If I’m being honest, I’d have to admit that around a quarter of the verses in the entire Bible have been, at one time or another, completely twisted in meaning for the justifying of some completely unbiblical idea. Mormons quote scripture, JW’s quote scripture, Buddhists quote scripture, etc. and they all quote it horribly. What’s the worst is when Christians quote the scripture in an effort to substantiate some idea that’s utterly bizarre/nonsense/heretical (i.e. how people attempt to cite 1 John 4:8 in an effort to suggest that upstanding Christians can be sexually active and thoroughly promiscuous homosexuals).
Then, there’s a batch of other texts that are commonly misunderstood because they’re simply more difficult texts. 2 Chronicles 7:14 is one text that, to be honest, I’m not sure I’ve ever heard quoted with a proper application. Jeremiah 29:11 is another, as are many others. Today, I got a question from my wife about John 10:10 and the whole idea of “abundant life”. She was reading an article and ran across the verse being used as a proof text for the idea that “Jesus wants you to have everything you’ve always dreamed of” and sent me a question about it. Here’s the passage in context:
I am the door. If anyone enters by me, he will be saved and will go in and out and find pasture. The thief comes only to steal and kill and destroy. I came that they may have life and have it abundantly. – John 10:9-10
Now, this passage is often used to back up the idea that Jesus wants you to have “abundant life”, and “abundant life” is often understood as “a life of fulfilled dreams”, “a life of satisfaction”, “a life of adventure”, “a life beyond ‘normal’ life” or some sort of “your best life now” kind of concept. NO Christian wants to have a regular old life of mundane and routine existence, and this passage is used to suggest that Jesus promises believers a better quality of life that is anything but mundane and routine.
Sadly, this whole idea of the “abundant life” is utter hogwash and is as foreign to scripture as clog dancing.
Okay. Big claims Unger. Big claims.
Can you back it up?
Well, here’s some facts for you:
1. The passage (10:9-10) has a simple juxtaposition between the thief and Jesus. The thief comes for the purpose of thieving, killing and destruction. In opposition to this purpose, Jesus comes for the purpose of giving his sheep life that is abundant.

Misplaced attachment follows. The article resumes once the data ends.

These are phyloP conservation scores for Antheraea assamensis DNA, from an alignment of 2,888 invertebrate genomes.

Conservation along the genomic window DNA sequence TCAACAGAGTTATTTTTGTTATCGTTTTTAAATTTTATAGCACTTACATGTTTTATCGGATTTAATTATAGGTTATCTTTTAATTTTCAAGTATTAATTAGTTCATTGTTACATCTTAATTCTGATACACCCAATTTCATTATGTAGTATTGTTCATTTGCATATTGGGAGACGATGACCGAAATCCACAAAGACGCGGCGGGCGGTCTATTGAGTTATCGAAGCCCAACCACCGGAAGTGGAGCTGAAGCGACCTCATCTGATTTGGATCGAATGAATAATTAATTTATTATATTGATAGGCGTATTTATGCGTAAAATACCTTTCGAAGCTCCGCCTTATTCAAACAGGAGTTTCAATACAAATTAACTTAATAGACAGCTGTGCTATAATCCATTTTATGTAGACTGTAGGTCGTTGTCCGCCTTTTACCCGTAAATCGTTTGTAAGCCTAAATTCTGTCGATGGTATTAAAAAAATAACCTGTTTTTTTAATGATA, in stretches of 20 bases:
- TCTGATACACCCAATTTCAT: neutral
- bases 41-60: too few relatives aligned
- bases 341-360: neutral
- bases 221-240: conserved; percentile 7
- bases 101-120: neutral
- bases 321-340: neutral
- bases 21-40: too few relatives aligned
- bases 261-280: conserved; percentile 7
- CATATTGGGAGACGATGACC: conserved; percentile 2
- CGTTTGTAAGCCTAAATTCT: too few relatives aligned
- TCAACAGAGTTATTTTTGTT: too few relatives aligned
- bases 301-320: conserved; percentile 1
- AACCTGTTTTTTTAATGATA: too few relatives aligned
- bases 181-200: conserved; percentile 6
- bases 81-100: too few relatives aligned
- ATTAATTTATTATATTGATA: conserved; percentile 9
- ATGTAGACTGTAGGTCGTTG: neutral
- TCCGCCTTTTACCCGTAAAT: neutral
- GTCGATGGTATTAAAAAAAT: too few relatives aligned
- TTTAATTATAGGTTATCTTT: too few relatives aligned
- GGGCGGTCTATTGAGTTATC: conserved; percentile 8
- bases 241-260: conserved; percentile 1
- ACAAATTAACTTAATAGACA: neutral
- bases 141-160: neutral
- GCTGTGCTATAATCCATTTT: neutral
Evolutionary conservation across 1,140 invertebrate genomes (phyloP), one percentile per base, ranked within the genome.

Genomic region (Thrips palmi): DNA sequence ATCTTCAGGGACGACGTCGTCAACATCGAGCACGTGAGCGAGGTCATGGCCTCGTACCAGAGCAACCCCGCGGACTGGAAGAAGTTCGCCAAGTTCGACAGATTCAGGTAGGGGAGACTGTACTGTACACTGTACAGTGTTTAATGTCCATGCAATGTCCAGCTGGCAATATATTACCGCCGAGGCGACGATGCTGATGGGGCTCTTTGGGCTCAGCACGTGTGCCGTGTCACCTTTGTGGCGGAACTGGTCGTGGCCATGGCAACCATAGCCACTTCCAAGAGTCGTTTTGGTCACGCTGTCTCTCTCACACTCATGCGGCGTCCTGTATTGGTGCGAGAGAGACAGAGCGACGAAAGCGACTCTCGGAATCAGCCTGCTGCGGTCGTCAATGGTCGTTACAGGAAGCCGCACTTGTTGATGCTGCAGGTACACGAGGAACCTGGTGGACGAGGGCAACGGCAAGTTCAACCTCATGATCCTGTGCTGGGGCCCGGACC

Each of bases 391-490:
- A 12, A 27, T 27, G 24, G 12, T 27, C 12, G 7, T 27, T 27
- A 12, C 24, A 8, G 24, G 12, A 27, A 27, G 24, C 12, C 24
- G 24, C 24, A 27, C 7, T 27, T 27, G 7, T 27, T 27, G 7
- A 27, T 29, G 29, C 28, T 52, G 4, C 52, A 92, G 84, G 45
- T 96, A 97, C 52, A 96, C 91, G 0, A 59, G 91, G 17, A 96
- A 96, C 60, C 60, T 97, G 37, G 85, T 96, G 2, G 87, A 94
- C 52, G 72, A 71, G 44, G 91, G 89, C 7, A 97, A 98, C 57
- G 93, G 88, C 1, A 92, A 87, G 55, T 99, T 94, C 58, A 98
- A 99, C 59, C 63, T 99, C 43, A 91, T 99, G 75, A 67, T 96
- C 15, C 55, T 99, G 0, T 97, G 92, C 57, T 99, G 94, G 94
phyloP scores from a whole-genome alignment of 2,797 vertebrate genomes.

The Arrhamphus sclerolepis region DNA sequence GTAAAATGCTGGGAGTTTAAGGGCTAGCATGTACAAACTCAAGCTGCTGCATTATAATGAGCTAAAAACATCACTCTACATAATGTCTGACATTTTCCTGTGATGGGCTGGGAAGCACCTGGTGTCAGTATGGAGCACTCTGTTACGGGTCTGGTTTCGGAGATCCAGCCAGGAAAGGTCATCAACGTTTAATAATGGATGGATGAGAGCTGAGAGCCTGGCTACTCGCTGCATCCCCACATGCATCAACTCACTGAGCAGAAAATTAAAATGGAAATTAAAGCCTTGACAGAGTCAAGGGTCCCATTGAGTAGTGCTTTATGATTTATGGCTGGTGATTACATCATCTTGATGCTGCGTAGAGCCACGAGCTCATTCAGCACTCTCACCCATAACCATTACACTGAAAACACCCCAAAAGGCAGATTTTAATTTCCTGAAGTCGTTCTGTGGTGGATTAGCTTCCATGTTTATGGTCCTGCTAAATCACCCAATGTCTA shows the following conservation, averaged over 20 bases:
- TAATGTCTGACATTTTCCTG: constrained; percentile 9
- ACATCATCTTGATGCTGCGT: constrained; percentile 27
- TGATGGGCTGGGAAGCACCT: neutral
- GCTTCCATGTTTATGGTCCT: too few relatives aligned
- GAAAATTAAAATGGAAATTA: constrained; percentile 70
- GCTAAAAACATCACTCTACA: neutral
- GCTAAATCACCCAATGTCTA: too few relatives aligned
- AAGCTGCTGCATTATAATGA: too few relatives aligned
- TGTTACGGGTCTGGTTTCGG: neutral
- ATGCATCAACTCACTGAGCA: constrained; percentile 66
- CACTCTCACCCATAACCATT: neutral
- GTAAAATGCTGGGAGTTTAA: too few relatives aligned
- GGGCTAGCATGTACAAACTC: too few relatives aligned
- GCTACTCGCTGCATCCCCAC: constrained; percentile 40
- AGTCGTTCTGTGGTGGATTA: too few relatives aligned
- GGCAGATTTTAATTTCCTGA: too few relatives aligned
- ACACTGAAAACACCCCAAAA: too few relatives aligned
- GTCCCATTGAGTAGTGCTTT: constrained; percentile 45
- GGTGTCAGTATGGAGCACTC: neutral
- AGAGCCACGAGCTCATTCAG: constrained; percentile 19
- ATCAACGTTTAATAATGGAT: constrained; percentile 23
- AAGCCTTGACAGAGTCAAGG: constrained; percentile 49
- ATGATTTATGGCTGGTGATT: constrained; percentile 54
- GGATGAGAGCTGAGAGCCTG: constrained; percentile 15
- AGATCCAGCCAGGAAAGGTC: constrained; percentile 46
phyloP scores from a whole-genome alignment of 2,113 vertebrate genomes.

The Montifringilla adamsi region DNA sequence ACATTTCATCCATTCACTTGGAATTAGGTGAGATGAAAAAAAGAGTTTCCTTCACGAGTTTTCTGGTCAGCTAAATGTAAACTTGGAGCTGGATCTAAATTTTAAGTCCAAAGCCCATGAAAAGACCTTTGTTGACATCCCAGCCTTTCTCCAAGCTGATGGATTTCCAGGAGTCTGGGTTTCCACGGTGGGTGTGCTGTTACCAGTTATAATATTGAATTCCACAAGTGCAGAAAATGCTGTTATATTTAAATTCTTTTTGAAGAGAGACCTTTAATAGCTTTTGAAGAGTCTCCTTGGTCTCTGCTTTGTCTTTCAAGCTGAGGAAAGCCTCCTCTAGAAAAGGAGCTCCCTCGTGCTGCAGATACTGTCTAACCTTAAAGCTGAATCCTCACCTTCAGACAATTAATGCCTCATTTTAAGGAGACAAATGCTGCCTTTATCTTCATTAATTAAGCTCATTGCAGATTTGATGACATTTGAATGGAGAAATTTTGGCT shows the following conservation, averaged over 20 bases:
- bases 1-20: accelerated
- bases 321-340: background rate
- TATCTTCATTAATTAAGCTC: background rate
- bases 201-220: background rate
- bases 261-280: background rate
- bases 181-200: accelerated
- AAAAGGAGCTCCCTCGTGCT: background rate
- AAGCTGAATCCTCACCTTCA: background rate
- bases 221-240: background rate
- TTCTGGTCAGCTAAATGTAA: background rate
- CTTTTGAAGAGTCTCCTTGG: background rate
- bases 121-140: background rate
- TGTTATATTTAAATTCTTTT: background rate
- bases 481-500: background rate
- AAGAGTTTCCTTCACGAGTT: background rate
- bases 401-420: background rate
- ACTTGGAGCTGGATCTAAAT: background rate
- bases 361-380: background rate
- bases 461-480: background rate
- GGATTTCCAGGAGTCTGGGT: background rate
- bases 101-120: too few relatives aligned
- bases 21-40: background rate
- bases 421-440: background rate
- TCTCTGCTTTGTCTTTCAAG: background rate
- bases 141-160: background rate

Note the contrast; it’s not one of mediocrity and awesomeness, it’s one of death and life. The thief isn’t coming to give the sheep a mediocre life; he’s coming to take the sheep’s life away by means of murder. Jesus is coming to give the sheep life, and give it exceedingly generously.
2. The word “abundant” simply means “more, over and above, exceedingly”. The word appears in Matt. 5:37, 5;47; Mark 6:51, 14;31; John 10:10; Rom. 3:1; 2 Cor. 9:1; Eph. 3:20; 1 Thess. 3:10, 5:13. It doesn’t refer to quality but quantity.
3. The word “life” refers to “eternal life” or “spiritual life” in every preceding occurrence in the gospel of John (John 1:4, 3:15, 3:16, 3:36, 4:14, 4:36, 5:24, 5:26, 5:29, 5:39, 5:40, 6:27, 6:33, 6:35, 6:40, 6:47, 6:48, 6:51, 6:53, 6:54, 6:63, 6:68, 8:12). Almost all of these occurrences refer specifically to eternal life. Elsewhere, I’ve written a fairly in-depth treatment on eternal life.
So, when Jesus says he has come to give life abundantly, he’s almost certainly talking about how he has come to bring eternal life to his sheep, in contradistinction to the theft of life that Satan/sin/false religion commits against his sheep. Jesus isn’t just going to give his sheep another life beyond this one; he’s going to give them life upon life upon life upon life upon life upon life upon life (etc.).
Not quite the promise of having all your dreams fulfilled that many claim it is. Jesus might not give you a yacht, loads of self-esteem, or even a life exciting enough to blog about…well, at least John 10:10 doesn’t give you reason to expect that.
Until Next Time,
Lyndon “I’ve got that LIFE!” Unger